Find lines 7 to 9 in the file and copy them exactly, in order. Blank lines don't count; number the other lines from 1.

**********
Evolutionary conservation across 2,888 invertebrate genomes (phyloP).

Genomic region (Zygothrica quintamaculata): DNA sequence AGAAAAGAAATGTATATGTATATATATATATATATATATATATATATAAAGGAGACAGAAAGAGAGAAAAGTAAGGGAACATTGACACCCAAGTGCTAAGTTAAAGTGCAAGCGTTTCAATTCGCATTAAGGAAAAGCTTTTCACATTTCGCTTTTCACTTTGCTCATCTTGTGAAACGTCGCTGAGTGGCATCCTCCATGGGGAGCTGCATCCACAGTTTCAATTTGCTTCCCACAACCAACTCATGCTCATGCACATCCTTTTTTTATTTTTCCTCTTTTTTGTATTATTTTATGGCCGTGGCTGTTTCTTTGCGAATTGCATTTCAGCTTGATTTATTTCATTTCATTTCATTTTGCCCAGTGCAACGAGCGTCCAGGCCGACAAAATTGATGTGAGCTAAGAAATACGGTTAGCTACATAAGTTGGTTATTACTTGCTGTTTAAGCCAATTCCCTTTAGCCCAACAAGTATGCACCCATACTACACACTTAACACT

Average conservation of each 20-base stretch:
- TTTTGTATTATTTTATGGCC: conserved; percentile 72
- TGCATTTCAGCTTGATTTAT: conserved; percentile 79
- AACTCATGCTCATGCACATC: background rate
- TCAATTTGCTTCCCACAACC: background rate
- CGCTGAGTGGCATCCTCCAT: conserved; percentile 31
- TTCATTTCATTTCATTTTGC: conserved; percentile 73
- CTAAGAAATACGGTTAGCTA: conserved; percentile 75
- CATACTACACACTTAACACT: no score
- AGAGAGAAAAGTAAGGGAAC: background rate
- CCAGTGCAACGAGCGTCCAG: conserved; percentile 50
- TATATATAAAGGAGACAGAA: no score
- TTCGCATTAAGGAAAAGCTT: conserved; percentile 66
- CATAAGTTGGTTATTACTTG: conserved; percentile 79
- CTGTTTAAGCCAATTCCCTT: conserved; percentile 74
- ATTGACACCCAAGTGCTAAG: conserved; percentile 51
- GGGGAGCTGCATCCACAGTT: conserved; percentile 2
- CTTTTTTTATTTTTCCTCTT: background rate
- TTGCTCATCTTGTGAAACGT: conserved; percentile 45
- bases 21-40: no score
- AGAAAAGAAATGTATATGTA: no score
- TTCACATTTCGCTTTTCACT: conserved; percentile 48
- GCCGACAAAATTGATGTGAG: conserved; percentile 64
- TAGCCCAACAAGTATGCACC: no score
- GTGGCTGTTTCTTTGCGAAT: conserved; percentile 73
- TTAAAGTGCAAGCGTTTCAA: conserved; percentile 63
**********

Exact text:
- TCAATTTGCTTCCCACAACC: background rate
- CGCTGAGTGGCATCCTCCAT: conserved; percentile 31
- TTCATTTCATTTCATTTTGC: conserved; percentile 73